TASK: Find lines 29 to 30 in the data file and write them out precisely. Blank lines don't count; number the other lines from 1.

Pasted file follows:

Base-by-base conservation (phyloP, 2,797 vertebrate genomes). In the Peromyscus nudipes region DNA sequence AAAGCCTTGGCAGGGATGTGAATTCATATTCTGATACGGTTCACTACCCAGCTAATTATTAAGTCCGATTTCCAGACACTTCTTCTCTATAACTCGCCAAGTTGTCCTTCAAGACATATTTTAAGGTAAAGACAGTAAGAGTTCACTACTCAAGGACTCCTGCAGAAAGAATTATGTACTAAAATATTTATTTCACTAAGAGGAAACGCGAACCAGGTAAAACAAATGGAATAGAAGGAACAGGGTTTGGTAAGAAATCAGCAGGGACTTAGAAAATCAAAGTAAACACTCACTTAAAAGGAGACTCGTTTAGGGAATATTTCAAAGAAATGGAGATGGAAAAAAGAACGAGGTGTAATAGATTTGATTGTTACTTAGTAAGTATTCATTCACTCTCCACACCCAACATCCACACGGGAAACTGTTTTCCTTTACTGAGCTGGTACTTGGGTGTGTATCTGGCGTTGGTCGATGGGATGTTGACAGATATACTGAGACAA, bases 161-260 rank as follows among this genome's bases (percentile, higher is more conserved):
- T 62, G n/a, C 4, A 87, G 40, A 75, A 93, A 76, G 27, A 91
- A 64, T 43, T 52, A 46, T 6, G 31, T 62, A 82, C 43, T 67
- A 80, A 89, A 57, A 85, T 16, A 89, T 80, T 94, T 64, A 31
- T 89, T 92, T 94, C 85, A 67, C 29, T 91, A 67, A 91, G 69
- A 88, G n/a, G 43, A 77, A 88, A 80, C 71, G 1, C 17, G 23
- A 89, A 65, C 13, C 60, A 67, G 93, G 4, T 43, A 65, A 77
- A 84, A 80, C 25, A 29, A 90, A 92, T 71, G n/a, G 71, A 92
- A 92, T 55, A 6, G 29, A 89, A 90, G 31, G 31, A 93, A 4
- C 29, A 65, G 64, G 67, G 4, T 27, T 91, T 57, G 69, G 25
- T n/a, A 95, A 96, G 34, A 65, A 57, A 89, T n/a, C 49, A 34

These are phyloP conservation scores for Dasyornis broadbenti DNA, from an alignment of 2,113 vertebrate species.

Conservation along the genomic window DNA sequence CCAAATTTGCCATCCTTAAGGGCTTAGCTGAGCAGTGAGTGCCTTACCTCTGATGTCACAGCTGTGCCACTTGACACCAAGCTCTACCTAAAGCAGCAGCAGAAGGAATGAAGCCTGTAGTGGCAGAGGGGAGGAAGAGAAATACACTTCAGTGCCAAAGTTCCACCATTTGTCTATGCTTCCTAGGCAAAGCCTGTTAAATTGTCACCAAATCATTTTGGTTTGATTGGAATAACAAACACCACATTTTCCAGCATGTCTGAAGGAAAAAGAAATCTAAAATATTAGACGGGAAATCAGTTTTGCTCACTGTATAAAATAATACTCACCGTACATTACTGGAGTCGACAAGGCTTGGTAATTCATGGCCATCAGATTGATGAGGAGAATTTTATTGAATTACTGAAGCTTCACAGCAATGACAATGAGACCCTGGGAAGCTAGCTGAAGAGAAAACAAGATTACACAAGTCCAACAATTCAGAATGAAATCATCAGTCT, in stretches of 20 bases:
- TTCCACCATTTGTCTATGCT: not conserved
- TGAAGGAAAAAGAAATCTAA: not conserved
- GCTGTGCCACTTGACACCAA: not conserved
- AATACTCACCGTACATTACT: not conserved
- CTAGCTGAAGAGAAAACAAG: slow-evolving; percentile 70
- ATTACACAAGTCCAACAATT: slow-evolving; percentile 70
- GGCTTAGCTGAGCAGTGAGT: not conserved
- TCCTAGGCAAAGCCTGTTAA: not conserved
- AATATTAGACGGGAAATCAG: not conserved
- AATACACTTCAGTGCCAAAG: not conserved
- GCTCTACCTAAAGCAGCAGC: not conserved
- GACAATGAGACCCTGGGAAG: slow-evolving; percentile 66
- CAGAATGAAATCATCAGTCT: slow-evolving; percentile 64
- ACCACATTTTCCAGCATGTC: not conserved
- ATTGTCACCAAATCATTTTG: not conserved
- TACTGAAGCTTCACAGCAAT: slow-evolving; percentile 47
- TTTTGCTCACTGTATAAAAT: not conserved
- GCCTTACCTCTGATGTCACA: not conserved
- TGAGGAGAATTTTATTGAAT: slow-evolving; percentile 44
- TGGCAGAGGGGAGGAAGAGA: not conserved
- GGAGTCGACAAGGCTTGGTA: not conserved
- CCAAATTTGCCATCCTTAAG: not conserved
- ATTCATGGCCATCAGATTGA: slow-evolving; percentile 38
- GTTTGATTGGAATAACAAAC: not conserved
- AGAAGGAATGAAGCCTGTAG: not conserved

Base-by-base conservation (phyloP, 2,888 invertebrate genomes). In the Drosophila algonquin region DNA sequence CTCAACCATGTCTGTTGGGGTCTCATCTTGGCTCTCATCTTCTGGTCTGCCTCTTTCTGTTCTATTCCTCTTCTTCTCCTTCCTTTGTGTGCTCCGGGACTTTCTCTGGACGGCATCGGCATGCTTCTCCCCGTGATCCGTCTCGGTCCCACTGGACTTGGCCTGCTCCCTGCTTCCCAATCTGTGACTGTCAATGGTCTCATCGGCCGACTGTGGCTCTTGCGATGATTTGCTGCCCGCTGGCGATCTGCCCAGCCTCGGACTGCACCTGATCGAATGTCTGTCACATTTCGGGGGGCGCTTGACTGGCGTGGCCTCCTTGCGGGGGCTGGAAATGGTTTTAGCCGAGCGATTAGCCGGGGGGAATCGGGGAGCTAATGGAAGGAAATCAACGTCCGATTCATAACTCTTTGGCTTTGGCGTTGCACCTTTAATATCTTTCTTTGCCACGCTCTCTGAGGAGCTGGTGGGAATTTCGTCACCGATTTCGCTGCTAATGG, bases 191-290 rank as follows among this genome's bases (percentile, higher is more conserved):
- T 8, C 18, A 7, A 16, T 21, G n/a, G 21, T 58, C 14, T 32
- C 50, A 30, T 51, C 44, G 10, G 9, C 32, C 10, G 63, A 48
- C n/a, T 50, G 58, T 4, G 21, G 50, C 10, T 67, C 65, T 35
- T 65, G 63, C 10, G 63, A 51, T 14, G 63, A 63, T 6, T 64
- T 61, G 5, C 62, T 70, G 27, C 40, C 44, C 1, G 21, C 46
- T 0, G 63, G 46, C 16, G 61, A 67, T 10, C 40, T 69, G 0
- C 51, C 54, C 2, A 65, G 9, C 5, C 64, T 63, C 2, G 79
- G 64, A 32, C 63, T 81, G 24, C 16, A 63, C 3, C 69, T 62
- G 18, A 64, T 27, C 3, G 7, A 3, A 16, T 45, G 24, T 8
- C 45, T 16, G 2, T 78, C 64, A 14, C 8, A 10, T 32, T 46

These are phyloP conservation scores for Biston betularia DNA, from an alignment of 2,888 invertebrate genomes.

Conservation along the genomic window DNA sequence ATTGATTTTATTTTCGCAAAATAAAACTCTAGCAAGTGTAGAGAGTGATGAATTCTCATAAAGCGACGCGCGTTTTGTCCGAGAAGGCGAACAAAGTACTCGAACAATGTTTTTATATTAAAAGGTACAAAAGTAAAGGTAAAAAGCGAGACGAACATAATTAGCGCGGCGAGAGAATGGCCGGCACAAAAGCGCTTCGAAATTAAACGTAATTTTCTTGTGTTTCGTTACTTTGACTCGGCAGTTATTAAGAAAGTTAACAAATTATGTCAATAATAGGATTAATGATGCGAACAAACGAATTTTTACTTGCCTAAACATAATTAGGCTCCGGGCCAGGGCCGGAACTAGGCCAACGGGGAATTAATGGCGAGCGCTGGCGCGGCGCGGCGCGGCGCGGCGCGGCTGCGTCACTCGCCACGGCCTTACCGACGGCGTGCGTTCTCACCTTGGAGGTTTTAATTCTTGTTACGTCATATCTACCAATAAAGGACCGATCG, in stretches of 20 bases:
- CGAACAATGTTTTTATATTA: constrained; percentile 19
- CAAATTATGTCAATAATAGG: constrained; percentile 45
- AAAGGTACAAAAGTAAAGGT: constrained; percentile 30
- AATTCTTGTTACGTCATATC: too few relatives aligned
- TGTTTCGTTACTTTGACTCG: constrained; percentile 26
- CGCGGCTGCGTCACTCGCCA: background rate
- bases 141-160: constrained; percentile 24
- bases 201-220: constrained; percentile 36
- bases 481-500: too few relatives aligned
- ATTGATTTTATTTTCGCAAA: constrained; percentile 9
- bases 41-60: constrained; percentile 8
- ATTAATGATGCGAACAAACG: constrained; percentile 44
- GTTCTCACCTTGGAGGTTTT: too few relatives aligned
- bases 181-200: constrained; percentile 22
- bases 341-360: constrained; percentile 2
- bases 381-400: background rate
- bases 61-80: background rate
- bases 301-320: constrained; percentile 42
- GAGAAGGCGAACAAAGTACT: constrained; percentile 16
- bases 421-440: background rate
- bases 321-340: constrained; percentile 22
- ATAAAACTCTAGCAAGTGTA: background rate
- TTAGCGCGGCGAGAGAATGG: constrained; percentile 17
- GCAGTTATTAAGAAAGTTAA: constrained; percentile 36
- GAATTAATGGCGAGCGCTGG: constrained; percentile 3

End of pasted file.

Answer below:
- TACTGAAGCTTCACAGCAAT: slow-evolving; percentile 47
- TTTTGCTCACTGTATAAAAT: not conserved